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Author Topic: Taking Down Bitcoin  (Read 7403 times)
Kettenmonster
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April 29, 2012, 04:21:03 PM
 #21

... We open up a second block chain ...
Who is we?
The block chain knows about ones and zeros but it has no concept of good and bad.

Of cause you can start several btc chains. But this weakens the system.
Each chain can be attacked individually, being smaller drowning it is much easier.

The paining (sic!) is done with the QPainter class inside the paintEvent() method.
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Forp
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April 29, 2012, 07:14:51 PM
 #22

Who is we?

I meant the party which in the above scenario wants to defend Bitcoin against the mentioned attack.

Of cause you can start several btc chains. But this weakens the system.
Each chain can be attacked individually, being smaller drowning it is much easier.

I do not know. Maybe it depends on the exact attack and defense modes and all the remaining assumptions we make on the attacks.

For example: Let us assume we have 100 different chains and a centralized attacker (let's say the Fed) owning 51% of the hash and attempting an attack where he never adds transactions to the chain. Initially, the chains are all exact copies. With 49% of the hash and with 100 different chains there is a non-negligible chance that the good guys might at least in 1 or 2 of these chains win the block earlier than the attacker. So - under these assumptions - I am not sure if this claim is correct. I would agree, if attack modes also comprise double spending attacks (but still, I do not know - for lack of an appropriate model).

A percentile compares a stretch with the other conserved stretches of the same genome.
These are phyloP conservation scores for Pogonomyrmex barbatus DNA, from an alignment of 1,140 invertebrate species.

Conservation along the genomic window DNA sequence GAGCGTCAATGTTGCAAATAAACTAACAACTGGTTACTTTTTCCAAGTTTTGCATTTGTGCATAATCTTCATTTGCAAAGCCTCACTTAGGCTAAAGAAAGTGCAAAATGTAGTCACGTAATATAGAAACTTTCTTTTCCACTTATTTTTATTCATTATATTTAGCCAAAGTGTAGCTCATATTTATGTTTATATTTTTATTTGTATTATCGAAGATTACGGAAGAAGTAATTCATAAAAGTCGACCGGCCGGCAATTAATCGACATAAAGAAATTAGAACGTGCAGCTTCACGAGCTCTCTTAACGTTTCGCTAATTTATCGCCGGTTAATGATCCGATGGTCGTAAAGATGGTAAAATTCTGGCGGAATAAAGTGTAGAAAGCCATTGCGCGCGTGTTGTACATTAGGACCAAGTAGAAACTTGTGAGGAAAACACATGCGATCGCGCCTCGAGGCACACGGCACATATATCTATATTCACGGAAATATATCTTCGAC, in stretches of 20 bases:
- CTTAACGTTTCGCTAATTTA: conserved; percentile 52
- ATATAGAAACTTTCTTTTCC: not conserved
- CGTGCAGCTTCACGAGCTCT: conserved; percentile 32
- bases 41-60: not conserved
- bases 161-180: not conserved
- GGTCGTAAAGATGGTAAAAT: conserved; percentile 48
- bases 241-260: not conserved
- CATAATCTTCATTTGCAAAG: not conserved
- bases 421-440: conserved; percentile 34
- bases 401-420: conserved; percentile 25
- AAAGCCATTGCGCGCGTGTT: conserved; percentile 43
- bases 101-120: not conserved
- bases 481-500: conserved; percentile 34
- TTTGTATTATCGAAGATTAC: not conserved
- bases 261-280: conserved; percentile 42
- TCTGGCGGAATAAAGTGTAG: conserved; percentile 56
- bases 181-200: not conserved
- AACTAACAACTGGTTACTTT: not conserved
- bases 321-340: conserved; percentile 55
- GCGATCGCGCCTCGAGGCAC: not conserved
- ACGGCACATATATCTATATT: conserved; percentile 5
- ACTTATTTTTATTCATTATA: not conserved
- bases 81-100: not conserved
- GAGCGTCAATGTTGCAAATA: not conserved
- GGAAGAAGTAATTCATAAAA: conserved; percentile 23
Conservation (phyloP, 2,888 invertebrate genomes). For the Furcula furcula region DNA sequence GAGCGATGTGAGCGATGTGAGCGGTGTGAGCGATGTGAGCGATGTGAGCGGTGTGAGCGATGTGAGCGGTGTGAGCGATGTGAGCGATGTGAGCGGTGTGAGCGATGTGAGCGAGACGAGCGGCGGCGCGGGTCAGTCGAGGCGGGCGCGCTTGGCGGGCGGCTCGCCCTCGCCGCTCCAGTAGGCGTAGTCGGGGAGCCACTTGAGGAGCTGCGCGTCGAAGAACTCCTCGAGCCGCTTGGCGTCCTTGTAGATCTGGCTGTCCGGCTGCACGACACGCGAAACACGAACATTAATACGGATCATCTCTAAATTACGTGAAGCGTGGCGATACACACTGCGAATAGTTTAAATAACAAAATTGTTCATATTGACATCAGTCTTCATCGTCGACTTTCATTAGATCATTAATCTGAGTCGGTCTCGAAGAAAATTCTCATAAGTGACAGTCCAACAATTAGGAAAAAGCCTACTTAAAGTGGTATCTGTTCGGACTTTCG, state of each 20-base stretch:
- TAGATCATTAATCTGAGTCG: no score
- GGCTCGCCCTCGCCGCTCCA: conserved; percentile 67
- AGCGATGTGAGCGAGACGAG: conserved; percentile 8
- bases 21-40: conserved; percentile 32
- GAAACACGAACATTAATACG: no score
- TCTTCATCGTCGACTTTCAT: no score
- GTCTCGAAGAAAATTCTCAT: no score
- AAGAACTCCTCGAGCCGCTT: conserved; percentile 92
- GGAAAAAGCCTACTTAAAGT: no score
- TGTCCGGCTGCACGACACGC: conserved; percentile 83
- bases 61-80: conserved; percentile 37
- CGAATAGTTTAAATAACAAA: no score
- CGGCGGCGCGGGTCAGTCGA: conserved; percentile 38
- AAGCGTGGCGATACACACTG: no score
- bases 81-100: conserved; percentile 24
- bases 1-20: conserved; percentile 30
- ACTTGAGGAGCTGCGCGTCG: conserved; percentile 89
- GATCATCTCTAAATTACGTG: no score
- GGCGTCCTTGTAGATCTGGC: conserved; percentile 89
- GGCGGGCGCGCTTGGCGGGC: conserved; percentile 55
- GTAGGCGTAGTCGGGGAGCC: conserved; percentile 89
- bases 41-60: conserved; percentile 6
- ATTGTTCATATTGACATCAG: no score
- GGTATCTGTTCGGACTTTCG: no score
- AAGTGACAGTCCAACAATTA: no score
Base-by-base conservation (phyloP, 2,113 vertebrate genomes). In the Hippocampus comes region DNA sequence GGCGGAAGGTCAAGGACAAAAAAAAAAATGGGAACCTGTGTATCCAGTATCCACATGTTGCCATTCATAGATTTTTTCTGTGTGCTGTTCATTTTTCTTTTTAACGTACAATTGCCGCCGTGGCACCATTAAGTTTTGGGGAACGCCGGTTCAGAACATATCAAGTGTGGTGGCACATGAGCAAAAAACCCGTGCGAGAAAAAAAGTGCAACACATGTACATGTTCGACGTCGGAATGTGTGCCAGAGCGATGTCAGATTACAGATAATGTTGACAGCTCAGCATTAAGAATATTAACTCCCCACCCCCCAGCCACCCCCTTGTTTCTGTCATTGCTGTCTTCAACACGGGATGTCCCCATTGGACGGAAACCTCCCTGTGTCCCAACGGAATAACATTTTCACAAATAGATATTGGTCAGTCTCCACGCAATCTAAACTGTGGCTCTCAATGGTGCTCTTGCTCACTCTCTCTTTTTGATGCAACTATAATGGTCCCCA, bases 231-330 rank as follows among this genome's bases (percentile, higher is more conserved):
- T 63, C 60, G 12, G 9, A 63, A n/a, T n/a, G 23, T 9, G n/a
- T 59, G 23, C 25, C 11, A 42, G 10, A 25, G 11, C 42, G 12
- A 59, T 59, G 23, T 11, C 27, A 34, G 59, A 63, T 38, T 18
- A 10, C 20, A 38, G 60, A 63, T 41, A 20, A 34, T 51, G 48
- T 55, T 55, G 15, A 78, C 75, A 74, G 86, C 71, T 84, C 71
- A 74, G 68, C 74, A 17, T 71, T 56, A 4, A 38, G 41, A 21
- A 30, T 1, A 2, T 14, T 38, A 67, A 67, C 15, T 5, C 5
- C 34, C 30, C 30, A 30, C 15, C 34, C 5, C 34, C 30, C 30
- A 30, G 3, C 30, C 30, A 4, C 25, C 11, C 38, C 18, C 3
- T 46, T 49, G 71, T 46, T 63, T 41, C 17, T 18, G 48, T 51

AFAIK we do not have the proper abstract models in place yet to be able to calculate and derive all the answers...
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April 29, 2012, 07:58:26 PM
 #23

Just to make sure you got the idea right:

In order to get the difficulty lower (to make a 51% attack easier), you need to make sure it takes longer than 2 weeks for 2016 blocks to be assembled. Difficulty can change max. by a factor of 4 (so it can grow to max. 4 times current diff. and shrink to >=1/4th).